Atlanta’s Transportation Investment Act really needs St. Francis of Assisi (smile)

By Michael Mumper

My mind is grappling with the magnitude of different approaches and reactions to the Transportation Investment Act, particularly for the Atlanta region, with two of these views presented by Steve Brown, Fayette County Commissioner, and Bruce Gunter, president of Progressive Redevelopment Inc(For more information on the TIA, click here).

Yes, we’ll be voting on it on the TIA July 31.

Well, maybe.

There are serious questions related to its constitutionality, to its governance , to a pro-TIA advertising campaign being funded , to its actually passing the vote , and to its ability to “stick” if it does pass (think about the past year’s attempts to gut Obamacare even after it passed into law).

I’ve heard many “sides” champion their views on TIA: pro-transit people in South DeKalb, the traffic congestion folks in Cobb, job-creation from Atlanta Mayor Kasim Reed, fiscal conservatives in Fayette County, the business climate from the Chambers of Commerce, what-about-walkability from PEDS, and countless more.

Every one of these groups has great points.  Really.  Each group brings facts to the table, historical context, passion, comparable stories from other cities, and testimonials from Atlantans who this really matters to.  Each advocates for their constituents, and for the region, in a way they think – they know – is best.

And there are a several groups who tried to hear varying viewpoints – Atlanta Regional Commission, Civic League for Regional Atlanta, and the Partnership for Southern Equity come to mind, and every county and many elected officials had their own listening sessions.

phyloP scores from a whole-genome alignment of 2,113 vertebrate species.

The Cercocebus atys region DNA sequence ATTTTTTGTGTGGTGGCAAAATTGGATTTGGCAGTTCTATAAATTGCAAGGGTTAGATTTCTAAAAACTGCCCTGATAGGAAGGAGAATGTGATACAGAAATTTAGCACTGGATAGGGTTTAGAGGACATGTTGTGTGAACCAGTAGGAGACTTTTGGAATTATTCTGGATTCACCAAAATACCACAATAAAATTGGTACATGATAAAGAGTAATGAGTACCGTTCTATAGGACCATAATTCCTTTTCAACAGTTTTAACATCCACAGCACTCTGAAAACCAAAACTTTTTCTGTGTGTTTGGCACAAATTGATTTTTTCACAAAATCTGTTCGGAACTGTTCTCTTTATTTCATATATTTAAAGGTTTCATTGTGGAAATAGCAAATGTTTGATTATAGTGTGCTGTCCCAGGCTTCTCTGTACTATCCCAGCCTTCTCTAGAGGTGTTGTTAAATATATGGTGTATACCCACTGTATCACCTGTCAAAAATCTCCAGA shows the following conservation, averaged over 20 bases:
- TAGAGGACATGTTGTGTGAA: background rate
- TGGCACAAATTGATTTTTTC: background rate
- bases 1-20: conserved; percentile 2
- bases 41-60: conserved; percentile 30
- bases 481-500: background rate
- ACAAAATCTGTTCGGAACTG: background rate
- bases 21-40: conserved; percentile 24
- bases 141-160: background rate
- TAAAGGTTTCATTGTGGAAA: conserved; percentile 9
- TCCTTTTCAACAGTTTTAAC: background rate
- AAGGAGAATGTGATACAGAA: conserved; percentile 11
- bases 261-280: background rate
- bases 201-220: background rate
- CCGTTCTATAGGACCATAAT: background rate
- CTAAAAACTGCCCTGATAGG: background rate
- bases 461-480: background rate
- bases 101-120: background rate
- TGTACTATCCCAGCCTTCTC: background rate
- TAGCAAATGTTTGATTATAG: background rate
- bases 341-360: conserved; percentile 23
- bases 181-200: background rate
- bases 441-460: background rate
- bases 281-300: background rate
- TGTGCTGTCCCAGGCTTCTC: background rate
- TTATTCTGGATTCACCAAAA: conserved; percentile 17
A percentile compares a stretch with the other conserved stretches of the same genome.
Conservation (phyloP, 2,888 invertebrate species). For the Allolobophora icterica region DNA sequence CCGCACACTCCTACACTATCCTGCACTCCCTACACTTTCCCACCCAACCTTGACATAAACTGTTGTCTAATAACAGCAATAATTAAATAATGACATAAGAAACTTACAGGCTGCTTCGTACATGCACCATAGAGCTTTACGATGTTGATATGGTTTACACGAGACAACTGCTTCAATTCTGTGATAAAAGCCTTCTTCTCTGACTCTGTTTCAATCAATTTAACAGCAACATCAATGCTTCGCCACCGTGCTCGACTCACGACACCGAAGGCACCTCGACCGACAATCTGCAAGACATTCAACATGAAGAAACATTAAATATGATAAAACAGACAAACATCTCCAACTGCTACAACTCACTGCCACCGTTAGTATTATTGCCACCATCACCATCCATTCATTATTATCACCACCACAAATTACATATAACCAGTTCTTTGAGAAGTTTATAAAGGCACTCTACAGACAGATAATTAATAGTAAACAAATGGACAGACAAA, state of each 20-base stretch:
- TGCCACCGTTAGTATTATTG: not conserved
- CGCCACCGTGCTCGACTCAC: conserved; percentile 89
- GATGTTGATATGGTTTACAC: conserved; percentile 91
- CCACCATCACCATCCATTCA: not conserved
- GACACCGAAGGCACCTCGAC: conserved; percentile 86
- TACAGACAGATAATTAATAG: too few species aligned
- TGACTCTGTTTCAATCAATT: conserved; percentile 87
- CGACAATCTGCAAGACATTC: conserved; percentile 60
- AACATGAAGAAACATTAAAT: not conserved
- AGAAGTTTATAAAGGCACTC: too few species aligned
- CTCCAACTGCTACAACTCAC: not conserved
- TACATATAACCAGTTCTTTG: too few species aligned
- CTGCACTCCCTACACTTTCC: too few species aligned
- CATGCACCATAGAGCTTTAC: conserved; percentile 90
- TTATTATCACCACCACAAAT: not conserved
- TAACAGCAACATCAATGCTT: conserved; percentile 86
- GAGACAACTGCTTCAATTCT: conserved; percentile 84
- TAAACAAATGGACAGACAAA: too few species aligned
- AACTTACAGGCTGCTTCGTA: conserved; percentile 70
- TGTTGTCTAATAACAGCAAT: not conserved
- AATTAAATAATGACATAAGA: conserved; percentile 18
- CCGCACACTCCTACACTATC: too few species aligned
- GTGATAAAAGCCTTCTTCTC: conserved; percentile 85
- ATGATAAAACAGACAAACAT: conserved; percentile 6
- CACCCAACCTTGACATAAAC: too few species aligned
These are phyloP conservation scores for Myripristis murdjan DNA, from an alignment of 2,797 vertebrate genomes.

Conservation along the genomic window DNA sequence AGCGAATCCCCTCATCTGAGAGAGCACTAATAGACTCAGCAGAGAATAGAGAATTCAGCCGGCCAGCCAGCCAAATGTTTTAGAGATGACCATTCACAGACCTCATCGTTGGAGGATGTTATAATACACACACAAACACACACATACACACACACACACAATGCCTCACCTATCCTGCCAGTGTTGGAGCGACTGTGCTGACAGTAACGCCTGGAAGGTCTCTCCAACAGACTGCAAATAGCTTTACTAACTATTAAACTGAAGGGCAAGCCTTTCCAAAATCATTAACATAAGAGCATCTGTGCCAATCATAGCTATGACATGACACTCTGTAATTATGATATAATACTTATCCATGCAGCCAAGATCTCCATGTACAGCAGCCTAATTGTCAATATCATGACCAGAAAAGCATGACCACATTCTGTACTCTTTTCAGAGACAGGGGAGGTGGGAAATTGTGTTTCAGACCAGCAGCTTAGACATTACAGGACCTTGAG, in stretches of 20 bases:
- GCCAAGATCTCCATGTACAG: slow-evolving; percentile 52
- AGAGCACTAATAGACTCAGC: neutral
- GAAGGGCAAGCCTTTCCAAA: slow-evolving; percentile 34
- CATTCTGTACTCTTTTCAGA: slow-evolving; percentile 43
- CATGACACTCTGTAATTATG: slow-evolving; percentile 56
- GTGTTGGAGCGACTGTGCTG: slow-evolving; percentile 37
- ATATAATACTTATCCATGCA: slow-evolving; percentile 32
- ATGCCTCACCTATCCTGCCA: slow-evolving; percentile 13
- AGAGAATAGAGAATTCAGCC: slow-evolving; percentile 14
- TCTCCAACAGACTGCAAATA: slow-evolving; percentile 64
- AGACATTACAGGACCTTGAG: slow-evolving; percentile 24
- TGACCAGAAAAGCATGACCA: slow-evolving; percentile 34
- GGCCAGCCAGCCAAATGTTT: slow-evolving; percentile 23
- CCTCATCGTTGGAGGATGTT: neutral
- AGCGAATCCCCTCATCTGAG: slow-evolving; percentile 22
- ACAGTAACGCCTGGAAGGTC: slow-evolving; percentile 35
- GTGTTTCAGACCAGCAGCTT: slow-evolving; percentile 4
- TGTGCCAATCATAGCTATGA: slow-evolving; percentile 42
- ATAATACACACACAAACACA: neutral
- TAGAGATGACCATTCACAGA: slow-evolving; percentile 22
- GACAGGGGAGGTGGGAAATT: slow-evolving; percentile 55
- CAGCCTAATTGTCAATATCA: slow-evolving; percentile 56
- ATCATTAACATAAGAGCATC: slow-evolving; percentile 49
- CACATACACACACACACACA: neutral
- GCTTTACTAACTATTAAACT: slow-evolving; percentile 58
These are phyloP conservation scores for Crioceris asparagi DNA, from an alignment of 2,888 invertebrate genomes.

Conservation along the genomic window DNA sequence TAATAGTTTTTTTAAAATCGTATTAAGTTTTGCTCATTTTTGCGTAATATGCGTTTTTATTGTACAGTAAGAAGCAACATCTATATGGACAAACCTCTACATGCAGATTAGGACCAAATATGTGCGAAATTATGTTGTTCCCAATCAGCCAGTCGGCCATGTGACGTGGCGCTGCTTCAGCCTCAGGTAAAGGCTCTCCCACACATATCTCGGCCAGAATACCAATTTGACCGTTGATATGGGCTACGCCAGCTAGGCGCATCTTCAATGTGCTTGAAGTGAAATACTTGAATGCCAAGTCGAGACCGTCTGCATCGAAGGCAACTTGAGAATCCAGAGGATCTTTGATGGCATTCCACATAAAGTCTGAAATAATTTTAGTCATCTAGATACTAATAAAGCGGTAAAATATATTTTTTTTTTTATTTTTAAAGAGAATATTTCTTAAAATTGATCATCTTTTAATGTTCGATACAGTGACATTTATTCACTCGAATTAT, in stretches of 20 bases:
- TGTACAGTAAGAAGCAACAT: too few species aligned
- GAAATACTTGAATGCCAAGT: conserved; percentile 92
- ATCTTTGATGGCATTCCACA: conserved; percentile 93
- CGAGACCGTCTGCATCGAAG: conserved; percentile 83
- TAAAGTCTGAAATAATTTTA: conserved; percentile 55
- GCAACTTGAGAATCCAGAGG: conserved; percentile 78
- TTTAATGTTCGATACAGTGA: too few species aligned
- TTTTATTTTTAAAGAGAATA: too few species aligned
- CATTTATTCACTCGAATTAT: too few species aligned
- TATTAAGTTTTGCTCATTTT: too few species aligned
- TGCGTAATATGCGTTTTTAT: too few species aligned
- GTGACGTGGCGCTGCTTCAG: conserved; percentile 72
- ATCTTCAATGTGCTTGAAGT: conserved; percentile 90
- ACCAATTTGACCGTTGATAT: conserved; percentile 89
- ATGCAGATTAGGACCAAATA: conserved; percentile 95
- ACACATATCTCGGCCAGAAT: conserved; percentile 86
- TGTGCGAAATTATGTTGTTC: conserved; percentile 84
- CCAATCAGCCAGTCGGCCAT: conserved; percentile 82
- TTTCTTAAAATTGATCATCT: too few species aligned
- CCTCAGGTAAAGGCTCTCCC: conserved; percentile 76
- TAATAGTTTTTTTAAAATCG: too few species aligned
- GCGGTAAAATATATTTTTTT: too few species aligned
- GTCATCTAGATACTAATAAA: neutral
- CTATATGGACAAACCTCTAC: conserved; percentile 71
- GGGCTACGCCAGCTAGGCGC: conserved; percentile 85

I’m not sure that we, collectively, really listen  

But I’m not sure that we, collectively, really listened.  I’m not sure we listened to truly understand, to ask questions, to dignify, and to acknowledge others’ viewpoints as valid and right, in their own context.

It was St. Francis of Assisi who said, “Lord, let me really try to understand others first, rather than working so hard to get my own point across.”  Ok, St. Francis said it quite a bit more eloquently, in an old Latin kinda way.

But you can be certain that anyone who came across St. Francis felt heard.  And if they got their time to bend his ear, and things didn’t turn out their way in the end, they probably were not going to continue to challenge Assisi’s constitutionality, question his authority, delay his judgment, vote him down, or gut him from the inside out.

This is not to imply that any one side here is playing the role of Assisi.

Really, we all are.

It is not in my mind to alienate any of the above groups – who are all doing a fantastic job advocating for their constituents, and for the region.  But I do truly believe the Transportation Investment Act, and Lords knows virtually any other kind of controversial
legislation, could use a little Assisi.

See Michael Mumper’s bio in the About Us section above.